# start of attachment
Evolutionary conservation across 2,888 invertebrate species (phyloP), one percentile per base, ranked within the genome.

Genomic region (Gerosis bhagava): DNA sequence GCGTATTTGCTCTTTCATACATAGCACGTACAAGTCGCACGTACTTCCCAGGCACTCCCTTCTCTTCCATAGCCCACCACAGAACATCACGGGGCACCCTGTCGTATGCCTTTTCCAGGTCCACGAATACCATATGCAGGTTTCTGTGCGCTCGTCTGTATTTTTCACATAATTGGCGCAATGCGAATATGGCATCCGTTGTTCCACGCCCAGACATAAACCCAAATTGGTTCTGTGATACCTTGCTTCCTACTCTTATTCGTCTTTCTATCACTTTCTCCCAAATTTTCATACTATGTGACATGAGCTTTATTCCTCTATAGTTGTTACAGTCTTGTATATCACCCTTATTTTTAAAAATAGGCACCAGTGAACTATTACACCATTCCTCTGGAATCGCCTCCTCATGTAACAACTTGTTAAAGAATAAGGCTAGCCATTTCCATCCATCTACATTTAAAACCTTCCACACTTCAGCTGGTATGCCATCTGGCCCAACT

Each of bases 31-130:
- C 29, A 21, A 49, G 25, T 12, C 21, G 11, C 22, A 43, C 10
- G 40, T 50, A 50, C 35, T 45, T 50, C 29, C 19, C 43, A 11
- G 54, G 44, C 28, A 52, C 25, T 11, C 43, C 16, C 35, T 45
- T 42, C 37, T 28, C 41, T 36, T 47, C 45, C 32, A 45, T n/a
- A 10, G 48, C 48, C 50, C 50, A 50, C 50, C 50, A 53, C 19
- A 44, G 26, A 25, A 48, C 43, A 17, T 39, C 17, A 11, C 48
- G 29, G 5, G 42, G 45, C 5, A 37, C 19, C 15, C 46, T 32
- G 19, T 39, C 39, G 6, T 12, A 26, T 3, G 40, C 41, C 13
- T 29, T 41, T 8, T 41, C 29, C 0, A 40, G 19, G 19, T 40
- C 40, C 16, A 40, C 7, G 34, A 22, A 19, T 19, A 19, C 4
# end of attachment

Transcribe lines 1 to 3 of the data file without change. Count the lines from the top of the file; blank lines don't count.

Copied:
Evolutionary conservation across 2,888 invertebrate species (phyloP), one percentile per base, ranked within the genome.

Genomic region (Gerosis bhagava): DNA sequence GCGTATTTGCTCTTTCATACATAGCACGTACAAGTCGCACGTACTTCCCAGGCACTCCCTTCTCTTCCATAGCCCACCACAGAACATCACGGGGCACCCTGTCGTATGCCTTTTCCAGGTCCACGAATACCATATGCAGGTTTCTGTGCGCTCGTCTGTATTTTTCACATAATTGGCGCAATGCGAATATGGCATCCGTTGTTCCACGCCCAGACATAAACCCAAATTGGTTCTGTGATACCTTGCTTCCTACTCTTATTCGTCTTTCTATCACTTTCTCCCAAATTTTCATACTATGTGACATGAGCTTTATTCCTCTATAGTTGTTACAGTCTTGTATATCACCCTTATTTTTAAAAATAGGCACCAGTGAACTATTACACCATTCCTCTGGAATCGCCTCCTCATGTAACAACTTGTTAAAGAATAAGGCTAGCCATTTCCATCCATCTACATTTAAAACCTTCCACACTTCAGCTGGTATGCCATCTGGCCCAACT

Each of bases 31-130: